What To Do After A Second Or Third OWI Charge In Iowa
If you are pulled over for operating while intoxicated (OWI) and this is your second or third offense, it is important to know and protect your rights, including the right to remain silent. Once you are charged with OWI in Iowa, you’re being investigated for committing a crime, and there is no amount of talking that’s going to change the officer’s mind. In fact, what you say can and will be used against you.
Admitting that you just left the bar, that you only had a couple of drinks or even that it’s been hours since your last drink could all lead to a reasonable suspicion that you’re driving under the influence. This reasonable suspicion that you’re operating an automobile while under the influence of a controlled substance or alcohol is all it takes to legally investigate you and request a chemical test.
If an officer is investigating you, admitting that you’ve used a controlled substance at any time in the recent past could result in reasonable suspicion that you’re driving under the influence. In fact, in Iowa, any detectable amount of a controlled substance in your blood, urine or on your breath can lead to a conviction for driving under the influence. So, even if you used marijuana legally in Colorado last week, there’s a possibility that you could still be arrested, charged and convicted of driving under the influence in Iowa if a test is requested and comes back positive for THC.
This leads to your second right: the right to consult an attorney. Prior to answering any questions, performing any test or providing a Datamaster chemical test sample, you have the right to consult with an attorney, and that’s exactly what you should do. Should you be denied this right, your refusal or your results from any test performed can be suppressed, which could result in the dismissal of the charges against you.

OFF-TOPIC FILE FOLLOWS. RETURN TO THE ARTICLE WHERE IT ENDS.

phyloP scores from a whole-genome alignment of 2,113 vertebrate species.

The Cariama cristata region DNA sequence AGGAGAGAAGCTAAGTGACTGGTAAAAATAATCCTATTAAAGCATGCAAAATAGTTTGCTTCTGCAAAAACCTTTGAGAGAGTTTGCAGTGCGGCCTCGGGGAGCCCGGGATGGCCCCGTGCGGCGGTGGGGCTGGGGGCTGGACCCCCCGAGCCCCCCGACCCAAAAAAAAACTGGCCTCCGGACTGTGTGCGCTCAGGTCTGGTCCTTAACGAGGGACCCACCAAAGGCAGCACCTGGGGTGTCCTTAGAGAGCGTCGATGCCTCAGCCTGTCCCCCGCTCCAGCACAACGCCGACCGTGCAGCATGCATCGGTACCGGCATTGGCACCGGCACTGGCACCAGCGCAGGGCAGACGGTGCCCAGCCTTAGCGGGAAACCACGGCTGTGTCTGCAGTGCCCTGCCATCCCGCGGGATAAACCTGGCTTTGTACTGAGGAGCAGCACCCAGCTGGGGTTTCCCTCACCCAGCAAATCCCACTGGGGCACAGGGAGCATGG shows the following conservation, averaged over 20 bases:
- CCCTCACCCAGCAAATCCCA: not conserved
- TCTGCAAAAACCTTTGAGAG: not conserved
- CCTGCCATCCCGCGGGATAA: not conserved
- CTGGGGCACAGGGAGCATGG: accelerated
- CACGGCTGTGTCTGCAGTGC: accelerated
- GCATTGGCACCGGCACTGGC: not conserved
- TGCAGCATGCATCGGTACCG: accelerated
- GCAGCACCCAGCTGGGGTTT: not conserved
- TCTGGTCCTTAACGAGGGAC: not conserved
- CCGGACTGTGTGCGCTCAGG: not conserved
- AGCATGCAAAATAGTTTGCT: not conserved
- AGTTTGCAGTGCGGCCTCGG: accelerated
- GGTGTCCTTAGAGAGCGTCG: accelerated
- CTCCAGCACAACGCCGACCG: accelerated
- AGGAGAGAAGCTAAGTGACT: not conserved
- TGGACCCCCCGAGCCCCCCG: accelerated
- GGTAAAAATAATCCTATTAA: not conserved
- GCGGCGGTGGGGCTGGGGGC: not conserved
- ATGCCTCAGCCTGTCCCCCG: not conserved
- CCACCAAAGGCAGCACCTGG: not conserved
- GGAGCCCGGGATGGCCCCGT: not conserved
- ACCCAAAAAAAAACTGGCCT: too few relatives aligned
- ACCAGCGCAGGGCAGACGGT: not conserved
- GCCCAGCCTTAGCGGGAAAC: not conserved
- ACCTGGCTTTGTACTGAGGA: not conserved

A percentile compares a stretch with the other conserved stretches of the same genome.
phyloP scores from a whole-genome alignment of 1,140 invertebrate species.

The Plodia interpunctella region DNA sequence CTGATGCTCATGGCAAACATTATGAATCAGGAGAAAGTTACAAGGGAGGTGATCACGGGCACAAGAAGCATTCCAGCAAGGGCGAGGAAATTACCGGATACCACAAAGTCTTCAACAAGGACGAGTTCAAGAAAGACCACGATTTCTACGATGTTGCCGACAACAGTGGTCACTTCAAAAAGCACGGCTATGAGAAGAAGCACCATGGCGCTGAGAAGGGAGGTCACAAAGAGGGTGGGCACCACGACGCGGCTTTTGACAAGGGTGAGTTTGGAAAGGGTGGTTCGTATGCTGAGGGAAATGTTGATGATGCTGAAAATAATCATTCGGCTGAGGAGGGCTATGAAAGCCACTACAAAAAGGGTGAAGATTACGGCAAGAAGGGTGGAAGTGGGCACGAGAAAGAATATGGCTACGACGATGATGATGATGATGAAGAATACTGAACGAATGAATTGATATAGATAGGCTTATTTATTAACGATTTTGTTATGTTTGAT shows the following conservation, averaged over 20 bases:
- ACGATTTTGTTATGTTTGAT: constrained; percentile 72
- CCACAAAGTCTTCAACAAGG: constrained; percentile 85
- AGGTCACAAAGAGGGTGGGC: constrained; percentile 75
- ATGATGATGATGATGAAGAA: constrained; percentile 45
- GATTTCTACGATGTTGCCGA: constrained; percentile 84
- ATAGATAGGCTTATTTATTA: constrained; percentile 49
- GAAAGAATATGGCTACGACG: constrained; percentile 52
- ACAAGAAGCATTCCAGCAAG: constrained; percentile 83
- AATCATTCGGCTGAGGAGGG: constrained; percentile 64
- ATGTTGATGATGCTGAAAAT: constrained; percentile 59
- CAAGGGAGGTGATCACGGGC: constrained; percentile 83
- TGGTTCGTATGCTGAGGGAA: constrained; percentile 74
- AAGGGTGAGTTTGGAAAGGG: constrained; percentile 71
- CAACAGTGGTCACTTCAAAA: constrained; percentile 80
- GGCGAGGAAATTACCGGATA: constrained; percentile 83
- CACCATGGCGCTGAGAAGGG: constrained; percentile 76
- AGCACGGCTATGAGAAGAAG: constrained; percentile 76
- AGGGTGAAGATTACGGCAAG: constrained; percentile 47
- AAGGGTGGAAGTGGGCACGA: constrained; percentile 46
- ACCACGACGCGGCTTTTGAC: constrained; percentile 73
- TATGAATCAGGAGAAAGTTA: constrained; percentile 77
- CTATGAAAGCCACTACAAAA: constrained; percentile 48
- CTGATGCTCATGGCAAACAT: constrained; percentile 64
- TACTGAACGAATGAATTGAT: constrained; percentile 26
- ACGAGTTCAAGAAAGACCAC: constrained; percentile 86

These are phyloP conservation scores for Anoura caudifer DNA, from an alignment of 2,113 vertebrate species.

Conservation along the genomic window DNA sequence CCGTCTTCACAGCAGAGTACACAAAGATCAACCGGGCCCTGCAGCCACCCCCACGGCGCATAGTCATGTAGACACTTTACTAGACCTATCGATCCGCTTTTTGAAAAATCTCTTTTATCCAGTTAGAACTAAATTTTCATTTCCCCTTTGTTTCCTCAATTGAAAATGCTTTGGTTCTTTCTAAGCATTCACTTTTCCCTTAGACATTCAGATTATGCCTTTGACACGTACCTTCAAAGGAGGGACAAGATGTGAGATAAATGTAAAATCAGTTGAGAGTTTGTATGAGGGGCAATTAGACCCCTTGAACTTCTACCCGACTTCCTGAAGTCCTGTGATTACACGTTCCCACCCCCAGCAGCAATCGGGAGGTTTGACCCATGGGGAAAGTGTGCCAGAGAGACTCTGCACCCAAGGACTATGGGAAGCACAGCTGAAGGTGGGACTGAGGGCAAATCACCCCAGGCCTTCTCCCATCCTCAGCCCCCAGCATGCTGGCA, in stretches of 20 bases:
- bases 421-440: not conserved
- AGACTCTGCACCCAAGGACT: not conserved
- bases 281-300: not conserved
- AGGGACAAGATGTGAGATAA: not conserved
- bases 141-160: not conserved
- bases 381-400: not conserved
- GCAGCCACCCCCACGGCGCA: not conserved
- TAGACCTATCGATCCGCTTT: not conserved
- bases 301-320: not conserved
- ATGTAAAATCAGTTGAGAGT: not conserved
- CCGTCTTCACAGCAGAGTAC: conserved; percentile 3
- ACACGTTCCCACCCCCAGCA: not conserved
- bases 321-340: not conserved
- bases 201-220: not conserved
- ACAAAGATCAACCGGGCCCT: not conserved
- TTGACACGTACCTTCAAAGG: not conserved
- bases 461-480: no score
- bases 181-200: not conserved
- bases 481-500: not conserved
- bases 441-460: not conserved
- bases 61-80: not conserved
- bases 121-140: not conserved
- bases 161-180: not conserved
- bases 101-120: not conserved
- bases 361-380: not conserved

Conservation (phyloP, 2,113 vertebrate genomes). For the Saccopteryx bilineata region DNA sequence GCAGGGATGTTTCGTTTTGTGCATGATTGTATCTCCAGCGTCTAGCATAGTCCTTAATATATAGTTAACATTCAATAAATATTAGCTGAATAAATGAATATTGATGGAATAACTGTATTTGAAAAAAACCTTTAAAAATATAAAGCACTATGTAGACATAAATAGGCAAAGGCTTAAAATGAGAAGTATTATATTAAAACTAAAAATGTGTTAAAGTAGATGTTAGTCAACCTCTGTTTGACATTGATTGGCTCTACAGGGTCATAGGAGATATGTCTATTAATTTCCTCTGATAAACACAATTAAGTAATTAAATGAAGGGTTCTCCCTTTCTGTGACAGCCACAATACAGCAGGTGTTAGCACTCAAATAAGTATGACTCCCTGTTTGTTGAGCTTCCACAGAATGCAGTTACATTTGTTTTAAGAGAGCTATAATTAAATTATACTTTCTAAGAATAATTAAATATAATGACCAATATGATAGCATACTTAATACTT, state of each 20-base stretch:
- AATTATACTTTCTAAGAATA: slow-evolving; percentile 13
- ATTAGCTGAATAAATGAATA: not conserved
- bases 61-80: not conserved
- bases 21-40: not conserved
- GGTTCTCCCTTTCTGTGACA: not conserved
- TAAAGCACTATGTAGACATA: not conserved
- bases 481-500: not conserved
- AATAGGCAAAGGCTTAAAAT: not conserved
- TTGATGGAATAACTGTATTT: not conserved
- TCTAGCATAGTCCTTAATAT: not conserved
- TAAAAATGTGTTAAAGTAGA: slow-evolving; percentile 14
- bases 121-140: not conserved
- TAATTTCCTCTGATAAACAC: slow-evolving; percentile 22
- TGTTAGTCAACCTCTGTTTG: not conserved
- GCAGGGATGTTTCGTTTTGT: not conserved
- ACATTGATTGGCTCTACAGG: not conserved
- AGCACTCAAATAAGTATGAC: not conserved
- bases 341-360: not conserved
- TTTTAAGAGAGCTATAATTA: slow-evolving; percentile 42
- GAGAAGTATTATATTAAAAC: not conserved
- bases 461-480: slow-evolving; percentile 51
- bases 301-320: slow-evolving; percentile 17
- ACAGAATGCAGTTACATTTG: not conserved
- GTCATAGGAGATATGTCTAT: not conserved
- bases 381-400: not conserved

Protect your rights by contacting Lombardi & Miler Law Firm PLLC as soon as possible. Schedule your free estimate by calling 515-513-5324.
The Legal Process For OWI Offenses In Iowa
Following the arraignment, and prior to the pretrial conference, a motion to produce is filed with the court. After the motion is filed, a judge will enter an order that instructs the state to provide the defendant or their attorney with all the evidence it has against the defendant. At this point, the attorney will review the OWI stop and subsequent request for a breath, urine or blood sample to determine if there were any constitutional violations or errors involved in the request. They will also determine whether there are questions for the officer and whether depositions will need to be held.
A suppression motion will then be filed if there are constitutional violations or errors. If not, the defendant will typically proceed to the pretrial conference, where plea discussions, the need for depositions or their intent to proceed to trial will be discussed. Following this hearing, further pretrial conferences or a status conference will be set. These conferences are similar to the first pretrial conference, with each subsequent hearing bringing you closer to trial.
OWI Charges In Iowa
In Iowa, there are two components to a driving under the influence charge:
- The first component is criminal. In Iowa, driving under the influence is defined as operating while intoxicated (OWI) under Iowa Code Section 321J.2. A second offense for operating while intoxicated is an aggravated misdemeanor, while a third offense is a Class D felony.